Gardening in the Aleutian Pribilof Island Region of Alaska

For this article, I interviewed two people who have gardened or farmed in the Aleutian Islands. Lily Stamm manages a geodesic dome greenhouse in Nikolski, Alaska, located on Umnak Island. Two domes were erected in 2003, one of which has since blown away. I also interviewed Michael Livingston, who homesteaded with his family in Cold Bay in the 1960s. You can watch the video of these interviews here. If you are a gardener or grower in the Aleutian and Pribilof Island region and are interested in sharing what you know, or photos and videos of your garden, please contact Heidi Rader at

lupine in the foreground, ocean and mountains in the background
Near Michael Livingston’s family’s homestead in Cold Bay. Photo by Michael Livingston.

Food Security in the Aleutian Pribilof Island Region
In the Aleutian Pribilof Island region, the Unangax̂ (Native people of the Aleutian and Pribilof region) have gathered, hunted and fished for food for thousands of years. This is the traditional and most important way for Unangax̂ people to get local food. In addition to traditional ways of harvesting food, the Unangax̂ are also gardening, growing in greenhouses, farming, ranching and ocean farming (mariculture). Often the community or Tribe spearheads these projects. For instance, cattle, reindeer, sheep, horses and bison have been successfully raised in the region by different village corporations. These herds are used as a local source of food for the communities, while some are also an economic venture. Native plants can be cultivated to improve production as well. Lily Stamm, a local grower living in Nikolski, said her community can go for weeks without a grocery delivery due to weather delays. When produce does arrive, it is often spoiled and expensive. Local food production is a tool to promote food security in the region and to complement traditional ways of harvesting food. 

Temperatures in the Aleutian and Pribilof Islands range between the mid 30s to high 50s in the summer. In the winter, temperatures are relatively mild and can hover close to freezing for much of the winter, making greenhouse growing feasible for an extended period of time.

There are very few sunny days in much of the region. Michael Livingston remembered, “the sun shone rarely when we were kids growing up in Cold Bay, and — when it did — we wondered what sin we had committed to have that bright celestial body in the sky shining upon us.” This was a number of years ago and the sun shines more now than it did then, but still rarely. This slows ripening in crops like tomatoes, strawberries and raspberries.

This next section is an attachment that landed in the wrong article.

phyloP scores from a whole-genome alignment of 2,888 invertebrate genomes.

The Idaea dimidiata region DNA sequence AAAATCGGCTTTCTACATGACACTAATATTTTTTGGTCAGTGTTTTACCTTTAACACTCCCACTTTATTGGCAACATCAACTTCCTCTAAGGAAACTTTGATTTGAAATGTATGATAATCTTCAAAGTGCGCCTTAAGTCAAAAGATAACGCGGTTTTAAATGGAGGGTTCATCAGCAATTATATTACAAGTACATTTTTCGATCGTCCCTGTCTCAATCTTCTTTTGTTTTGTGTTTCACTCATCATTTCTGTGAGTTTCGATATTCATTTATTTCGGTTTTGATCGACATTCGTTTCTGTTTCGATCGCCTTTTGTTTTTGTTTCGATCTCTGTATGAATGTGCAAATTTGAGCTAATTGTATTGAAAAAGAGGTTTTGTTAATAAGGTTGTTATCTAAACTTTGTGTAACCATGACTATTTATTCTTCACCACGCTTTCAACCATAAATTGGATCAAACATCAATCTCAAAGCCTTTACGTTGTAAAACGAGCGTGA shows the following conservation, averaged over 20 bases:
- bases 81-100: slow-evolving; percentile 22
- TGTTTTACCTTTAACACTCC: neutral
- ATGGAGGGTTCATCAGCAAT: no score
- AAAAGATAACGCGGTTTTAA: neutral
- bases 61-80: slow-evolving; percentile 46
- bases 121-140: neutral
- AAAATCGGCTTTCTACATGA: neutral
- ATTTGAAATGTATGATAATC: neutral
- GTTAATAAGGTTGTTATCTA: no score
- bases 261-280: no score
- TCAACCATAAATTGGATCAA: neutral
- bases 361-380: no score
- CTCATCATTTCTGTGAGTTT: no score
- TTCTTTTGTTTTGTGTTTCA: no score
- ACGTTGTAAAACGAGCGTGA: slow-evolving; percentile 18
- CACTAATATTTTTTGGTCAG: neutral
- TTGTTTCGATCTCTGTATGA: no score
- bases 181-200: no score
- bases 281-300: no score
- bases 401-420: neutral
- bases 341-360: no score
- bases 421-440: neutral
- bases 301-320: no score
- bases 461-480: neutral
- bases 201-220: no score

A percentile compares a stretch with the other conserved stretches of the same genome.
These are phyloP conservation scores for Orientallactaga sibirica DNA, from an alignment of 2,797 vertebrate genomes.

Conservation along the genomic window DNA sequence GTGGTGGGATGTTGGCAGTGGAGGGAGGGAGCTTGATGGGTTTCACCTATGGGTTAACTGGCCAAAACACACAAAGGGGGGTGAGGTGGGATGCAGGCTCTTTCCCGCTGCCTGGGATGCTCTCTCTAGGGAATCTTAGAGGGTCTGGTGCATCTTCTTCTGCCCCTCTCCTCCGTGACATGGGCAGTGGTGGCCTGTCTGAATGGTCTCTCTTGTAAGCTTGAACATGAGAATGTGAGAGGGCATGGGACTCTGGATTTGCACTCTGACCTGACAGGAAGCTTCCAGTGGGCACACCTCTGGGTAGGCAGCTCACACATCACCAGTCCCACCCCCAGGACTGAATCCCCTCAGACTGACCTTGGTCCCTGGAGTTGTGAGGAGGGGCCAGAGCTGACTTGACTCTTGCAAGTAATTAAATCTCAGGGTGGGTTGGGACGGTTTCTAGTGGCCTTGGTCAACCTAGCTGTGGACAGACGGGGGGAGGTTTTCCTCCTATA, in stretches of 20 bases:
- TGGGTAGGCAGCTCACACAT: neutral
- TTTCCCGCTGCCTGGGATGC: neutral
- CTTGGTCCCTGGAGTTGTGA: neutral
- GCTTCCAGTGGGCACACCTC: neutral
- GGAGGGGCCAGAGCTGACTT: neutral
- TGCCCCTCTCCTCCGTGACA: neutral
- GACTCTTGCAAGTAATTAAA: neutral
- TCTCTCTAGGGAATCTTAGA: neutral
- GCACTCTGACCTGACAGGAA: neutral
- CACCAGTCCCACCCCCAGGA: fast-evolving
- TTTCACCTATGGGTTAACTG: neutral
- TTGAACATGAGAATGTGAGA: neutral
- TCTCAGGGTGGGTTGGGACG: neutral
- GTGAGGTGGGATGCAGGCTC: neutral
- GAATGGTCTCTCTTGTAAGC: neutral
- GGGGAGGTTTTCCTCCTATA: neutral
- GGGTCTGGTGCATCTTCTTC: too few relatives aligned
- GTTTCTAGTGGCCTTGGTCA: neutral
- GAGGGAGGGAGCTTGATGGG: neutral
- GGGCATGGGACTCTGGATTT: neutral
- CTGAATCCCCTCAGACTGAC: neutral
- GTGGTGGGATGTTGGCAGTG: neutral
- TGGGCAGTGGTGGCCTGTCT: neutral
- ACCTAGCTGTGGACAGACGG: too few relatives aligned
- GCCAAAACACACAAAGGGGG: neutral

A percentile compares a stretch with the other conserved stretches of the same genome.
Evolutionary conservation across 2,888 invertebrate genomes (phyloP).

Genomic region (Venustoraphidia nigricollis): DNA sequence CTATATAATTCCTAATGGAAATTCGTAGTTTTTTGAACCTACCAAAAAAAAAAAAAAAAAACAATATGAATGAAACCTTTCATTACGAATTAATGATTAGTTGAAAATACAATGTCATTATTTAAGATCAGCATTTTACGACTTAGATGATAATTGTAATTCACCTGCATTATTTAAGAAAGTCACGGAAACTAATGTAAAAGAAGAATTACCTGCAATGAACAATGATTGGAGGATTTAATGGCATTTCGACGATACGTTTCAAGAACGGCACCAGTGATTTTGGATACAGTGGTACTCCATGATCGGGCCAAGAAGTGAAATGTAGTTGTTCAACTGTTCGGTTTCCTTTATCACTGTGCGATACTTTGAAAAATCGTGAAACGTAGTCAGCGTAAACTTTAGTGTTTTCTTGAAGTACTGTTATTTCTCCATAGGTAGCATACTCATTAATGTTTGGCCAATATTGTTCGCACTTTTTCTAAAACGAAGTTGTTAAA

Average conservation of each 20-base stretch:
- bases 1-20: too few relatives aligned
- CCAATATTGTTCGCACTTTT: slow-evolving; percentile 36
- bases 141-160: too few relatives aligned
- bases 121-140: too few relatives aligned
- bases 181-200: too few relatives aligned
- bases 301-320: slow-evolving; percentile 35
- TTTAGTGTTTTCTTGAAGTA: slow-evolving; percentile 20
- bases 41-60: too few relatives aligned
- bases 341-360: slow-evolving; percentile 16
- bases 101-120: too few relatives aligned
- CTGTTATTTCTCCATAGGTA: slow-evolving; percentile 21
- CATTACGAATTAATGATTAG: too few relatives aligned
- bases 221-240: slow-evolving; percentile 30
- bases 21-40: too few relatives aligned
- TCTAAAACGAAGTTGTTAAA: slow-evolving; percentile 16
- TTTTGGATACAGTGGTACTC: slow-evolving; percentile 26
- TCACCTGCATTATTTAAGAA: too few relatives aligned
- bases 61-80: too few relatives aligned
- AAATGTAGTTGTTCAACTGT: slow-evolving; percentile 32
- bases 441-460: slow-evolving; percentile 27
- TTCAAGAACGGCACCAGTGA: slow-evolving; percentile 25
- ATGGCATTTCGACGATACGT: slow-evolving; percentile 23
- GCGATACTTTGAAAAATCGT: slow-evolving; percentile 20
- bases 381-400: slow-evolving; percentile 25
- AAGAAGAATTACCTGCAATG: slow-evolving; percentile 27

two geodesic dome greenhouses with cloudy sky.
Geodesic dome greenhouses are strong enough to withstand most winds in Nikolski, Alaska. Photo by Lily Stamm.

Strong and persistent winds pose a major challenge for growing crops outdoors and also for what types of structures can withstand the winds. Geodesic dome greenhouses have worked well in Nikolski, a particularly windy location in the region. Lily said that on a typical day, wind speeds are 25-30 mph, while during an actual storm, wind speeds range from 45 to 100 mph. The outdoor growing season in the region starts in May and lasts until October or November. In the greenhouse, the growing season can potentially last all year depending on the season.

The Alaska Garden Helper gives communities in the region an overview of the expected length of the growing season (when temperatures are above 32 degrees F, as well as the minimum temperature overview. It also gives projections in the coming years, based on climate change models. The USDA hardiness zones can be helpful in determining which perennials may survive.

lettuce in bowls